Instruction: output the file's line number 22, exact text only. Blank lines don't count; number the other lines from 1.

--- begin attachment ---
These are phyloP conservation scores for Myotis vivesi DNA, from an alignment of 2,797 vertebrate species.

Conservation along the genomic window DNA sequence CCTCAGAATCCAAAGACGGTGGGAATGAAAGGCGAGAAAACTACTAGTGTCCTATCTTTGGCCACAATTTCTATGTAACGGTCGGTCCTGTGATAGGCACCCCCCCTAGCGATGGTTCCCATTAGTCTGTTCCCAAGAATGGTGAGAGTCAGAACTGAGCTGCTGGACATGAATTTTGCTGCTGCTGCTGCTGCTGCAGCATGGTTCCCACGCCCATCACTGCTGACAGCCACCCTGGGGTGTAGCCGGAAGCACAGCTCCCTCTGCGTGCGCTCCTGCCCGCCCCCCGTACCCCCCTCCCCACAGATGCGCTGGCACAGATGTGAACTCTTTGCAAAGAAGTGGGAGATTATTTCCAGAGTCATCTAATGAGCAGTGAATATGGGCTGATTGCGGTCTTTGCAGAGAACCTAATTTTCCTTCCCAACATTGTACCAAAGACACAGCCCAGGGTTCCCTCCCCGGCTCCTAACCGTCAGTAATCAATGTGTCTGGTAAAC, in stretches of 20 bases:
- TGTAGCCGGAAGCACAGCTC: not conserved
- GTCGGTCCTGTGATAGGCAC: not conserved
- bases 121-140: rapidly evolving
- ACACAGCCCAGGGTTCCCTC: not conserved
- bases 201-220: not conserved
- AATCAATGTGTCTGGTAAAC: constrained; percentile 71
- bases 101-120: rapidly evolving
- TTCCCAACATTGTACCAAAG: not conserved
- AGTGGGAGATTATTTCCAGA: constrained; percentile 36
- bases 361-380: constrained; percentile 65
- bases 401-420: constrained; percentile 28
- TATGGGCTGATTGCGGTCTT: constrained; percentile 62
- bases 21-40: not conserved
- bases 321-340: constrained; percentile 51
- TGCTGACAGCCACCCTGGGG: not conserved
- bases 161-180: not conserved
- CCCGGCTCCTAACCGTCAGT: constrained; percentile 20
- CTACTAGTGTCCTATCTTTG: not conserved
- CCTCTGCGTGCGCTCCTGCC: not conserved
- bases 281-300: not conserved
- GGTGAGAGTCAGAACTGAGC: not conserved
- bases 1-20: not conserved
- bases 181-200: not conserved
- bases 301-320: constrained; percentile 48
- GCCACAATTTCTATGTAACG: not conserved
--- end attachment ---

- bases 281-300: not conserved